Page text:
2 edited body
source | link

(This is too long for a comment, but is not complete answer)

Surname origin is an interesting topic. Most cultures use the same basic inputs (geographical, occupational, personal and descriptive), but language, history and neighboring influences make a more individual mix.

The following book includes Apap, but the excerpts at GoogleBooks are too limited to evaluate:
The surnames of the Maltese Islands: an etymological dictionary (Mario Cassar, 2003)
It may be available through a local library.

The article Place-names and Personal Nomenclature of Gozo in Oriental Studies (1980), most of which can be read at GoogleBooks, implies that Apap is a surname imported to the island after the sack of 1551, but does not specify an origin. The article does discuss surname patterns that may be applicable to your name of interest.

When analyzing a name for possible origins, one must consider syllable and sound shifts (due to time and changing languages). A-babpap or AbAp-abap. B or P or B or V. A or O. Knowledge of the Maltese language would help tease out which trends really occurred. (FYI Ab(a) is Arabic for father)

(This is too long for a comment, but is not complete answer)

Surname origin is an interesting topic. Most cultures use the same basic inputs (geographical, occupational, personal and descriptive), but language, history and neighboring influences make a more individual mix.

The following book includes Apap, but the excerpts at GoogleBooks are too limited to evaluate:
The surnames of the Maltese Islands: an etymological dictionary (Mario Cassar, 2003)
It may be available through a local library.

The article Place-names and Personal Nomenclature of Gozo in Oriental Studies (1980), most of which can be read at GoogleBooks, implies that Apap is a surname imported to the island after the sack of 1551, but does not specify an origin. The article does discuss surname patterns that may be applicable to your name of interest.

When analyzing a name for possible origins, one must consider syllable and sound shifts (due to time and changing languages). A-bab or Ab-ab. B or P or V. A or O. Knowledge of the Maltese language would help tease out which trends really occurred. (FYI Ab(a) is Arabic for father)

(This is too long for a comment, but is not complete answer)

Surname origin is an interesting topic. Most cultures use the same basic inputs (geographical, occupational, personal and descriptive), but language, history and neighboring influences make a more individual mix.

The following book includes Apap, but the excerpts at GoogleBooks are too limited to evaluate:
The surnames of the Maltese Islands: an etymological dictionary (Mario Cassar, 2003)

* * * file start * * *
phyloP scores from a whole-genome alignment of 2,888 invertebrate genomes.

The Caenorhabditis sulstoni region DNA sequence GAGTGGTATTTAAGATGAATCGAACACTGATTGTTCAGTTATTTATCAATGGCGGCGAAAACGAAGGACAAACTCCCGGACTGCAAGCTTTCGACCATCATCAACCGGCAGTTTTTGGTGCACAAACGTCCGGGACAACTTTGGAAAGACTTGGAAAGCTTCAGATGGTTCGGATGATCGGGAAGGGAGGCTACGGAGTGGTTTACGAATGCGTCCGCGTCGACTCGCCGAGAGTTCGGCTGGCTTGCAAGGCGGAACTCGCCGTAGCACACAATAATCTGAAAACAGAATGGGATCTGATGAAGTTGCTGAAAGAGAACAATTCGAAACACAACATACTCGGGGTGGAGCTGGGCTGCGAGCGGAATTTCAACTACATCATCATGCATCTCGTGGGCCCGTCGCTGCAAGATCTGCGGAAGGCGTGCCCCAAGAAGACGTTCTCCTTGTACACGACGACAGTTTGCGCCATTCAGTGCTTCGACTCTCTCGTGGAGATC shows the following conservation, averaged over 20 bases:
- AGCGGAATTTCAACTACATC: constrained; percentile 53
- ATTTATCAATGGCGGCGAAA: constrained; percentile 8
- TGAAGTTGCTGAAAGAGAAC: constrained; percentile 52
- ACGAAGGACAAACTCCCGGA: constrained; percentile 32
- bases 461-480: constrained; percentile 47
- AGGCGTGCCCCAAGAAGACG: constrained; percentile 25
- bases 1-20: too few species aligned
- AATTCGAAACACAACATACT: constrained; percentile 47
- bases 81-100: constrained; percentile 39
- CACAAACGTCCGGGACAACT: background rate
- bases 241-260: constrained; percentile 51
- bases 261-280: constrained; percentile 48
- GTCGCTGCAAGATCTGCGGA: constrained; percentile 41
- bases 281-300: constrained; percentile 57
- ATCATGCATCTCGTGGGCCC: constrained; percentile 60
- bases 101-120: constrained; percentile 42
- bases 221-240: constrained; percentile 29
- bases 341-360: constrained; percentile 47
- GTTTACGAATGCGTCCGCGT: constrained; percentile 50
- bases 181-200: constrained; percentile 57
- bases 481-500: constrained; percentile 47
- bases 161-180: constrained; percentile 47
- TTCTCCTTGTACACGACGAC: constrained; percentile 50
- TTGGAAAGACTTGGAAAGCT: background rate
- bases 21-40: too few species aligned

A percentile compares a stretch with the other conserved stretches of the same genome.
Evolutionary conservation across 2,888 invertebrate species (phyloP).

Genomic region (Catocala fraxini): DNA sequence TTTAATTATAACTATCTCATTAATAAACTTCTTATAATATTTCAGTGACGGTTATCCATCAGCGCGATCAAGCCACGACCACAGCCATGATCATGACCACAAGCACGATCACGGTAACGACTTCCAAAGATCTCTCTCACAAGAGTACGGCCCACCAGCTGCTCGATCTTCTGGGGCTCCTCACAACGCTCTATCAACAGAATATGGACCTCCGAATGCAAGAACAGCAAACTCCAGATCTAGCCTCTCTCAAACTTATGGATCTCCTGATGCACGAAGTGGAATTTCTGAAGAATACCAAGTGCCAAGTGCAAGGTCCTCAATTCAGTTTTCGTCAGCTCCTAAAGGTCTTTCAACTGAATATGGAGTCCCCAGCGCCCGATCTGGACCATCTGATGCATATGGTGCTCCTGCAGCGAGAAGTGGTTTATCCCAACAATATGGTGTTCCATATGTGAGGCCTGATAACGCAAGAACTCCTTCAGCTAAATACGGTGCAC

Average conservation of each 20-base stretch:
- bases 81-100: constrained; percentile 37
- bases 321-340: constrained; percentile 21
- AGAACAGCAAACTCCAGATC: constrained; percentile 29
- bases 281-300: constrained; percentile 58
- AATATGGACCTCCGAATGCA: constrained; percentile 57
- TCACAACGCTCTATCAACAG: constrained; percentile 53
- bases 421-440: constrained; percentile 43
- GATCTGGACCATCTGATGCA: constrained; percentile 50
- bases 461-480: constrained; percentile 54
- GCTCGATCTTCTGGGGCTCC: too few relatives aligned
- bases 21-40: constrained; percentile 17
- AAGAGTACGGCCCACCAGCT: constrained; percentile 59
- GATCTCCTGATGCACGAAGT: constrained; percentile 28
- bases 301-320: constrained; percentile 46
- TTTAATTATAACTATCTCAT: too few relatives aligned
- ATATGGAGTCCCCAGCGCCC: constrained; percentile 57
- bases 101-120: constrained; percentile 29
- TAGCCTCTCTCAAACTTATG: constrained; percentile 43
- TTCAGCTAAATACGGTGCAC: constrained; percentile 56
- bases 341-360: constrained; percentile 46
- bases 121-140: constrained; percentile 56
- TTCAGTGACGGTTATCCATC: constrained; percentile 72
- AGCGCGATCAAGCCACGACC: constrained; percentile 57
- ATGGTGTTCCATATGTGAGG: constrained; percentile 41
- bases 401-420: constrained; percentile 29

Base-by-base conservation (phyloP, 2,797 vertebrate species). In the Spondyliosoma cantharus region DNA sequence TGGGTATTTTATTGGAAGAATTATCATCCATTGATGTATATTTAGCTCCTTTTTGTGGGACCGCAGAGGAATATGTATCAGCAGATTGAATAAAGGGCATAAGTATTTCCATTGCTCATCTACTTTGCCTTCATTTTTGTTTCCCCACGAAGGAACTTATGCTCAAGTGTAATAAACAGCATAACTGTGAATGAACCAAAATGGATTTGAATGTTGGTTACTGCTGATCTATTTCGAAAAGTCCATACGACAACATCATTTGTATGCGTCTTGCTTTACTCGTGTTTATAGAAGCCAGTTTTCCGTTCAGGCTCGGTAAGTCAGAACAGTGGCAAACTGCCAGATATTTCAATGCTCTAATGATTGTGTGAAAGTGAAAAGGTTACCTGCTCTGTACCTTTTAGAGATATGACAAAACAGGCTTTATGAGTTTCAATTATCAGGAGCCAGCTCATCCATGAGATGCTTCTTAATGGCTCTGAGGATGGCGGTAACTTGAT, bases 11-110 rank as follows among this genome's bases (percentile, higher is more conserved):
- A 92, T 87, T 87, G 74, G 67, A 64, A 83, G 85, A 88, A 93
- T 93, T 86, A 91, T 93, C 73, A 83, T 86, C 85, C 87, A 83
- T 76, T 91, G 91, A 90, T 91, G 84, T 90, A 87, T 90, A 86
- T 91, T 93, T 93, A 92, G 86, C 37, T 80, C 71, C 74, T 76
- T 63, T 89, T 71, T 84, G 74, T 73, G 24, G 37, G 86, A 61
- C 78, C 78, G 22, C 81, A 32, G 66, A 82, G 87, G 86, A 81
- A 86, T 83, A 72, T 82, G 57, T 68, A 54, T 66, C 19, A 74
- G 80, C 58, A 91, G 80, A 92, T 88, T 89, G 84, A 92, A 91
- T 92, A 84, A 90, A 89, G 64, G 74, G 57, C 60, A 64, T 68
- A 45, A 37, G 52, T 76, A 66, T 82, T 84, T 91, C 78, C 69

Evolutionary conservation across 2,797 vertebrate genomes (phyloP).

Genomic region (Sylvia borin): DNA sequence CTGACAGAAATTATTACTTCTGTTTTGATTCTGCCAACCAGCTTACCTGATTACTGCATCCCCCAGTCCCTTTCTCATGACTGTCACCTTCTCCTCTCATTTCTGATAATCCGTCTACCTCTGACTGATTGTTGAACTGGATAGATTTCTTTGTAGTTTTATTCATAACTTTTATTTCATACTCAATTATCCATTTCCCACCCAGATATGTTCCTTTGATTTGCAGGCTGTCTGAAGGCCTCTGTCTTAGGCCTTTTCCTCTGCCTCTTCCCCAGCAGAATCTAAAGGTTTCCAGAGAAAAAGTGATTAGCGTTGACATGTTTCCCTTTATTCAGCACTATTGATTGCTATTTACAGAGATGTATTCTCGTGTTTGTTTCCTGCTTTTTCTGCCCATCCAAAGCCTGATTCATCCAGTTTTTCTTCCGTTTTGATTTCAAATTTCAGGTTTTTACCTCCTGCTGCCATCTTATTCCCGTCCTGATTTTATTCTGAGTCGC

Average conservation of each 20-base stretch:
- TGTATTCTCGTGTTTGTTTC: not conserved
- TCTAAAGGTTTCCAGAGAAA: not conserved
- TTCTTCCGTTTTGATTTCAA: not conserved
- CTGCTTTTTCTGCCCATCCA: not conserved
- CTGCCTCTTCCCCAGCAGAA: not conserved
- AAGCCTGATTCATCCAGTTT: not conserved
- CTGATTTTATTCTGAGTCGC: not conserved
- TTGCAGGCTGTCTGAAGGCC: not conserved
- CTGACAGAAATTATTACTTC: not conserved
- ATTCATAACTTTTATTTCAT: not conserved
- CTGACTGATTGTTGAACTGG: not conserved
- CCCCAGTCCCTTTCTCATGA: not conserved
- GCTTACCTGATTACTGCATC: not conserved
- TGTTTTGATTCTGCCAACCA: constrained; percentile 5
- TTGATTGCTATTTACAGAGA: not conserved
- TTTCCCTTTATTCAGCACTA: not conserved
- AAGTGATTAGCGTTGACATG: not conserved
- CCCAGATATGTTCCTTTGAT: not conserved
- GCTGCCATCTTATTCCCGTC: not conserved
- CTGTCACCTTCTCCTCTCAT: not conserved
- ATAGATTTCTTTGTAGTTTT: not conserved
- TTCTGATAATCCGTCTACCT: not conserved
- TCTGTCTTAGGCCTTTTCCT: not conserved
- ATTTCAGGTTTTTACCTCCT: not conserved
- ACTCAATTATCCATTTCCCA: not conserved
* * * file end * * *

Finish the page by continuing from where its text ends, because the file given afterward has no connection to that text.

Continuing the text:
It may be available through a local library.

The article Place-names and Personal Nomenclature of Gozo in Oriental Studies (1980), most of which can be read at GoogleBooks, implies that Apap is a surname imported to the island after the sack of 1551, but does not specify an origin. The article does discuss surname patterns that may be applicable to your name of interest.

When analyzing a name for possible origins, one must consider syllable and sound shifts (due to time and changing languages). A-pap or Ap-ap. P or B or V. A or O. Knowledge of the Maltese language would help tease out which trends really occurred. (FYI Ab(a) is Arabic for father)

1
source | link

(This is too long for a comment, but is not complete answer)

Surname origin is an interesting topic. Most cultures use the same basic inputs (geographical, occupational, personal and descriptive), but language, history and neighboring influences make a more individual mix.

The following book includes Apap, but the excerpts at GoogleBooks are too limited to evaluate:
The surnames of the Maltese Islands: an etymological dictionary (Mario Cassar, 2003)
It may be available through a local library.

The article Place-names and Personal Nomenclature of Gozo in Oriental Studies (1980), most of which can be read at GoogleBooks, implies that Apap is a surname imported to the island after the sack of 1551, but does not specify an origin. The article does discuss surname patterns that may be applicable to your name of interest.

When analyzing a name for possible origins, one must consider syllable and sound shifts (due to time and changing languages). A-bab or Ab-ab. B or P or V. A or O. Knowledge of the Maltese language would help tease out which trends really occurred. (FYI Ab(a) is Arabic for father)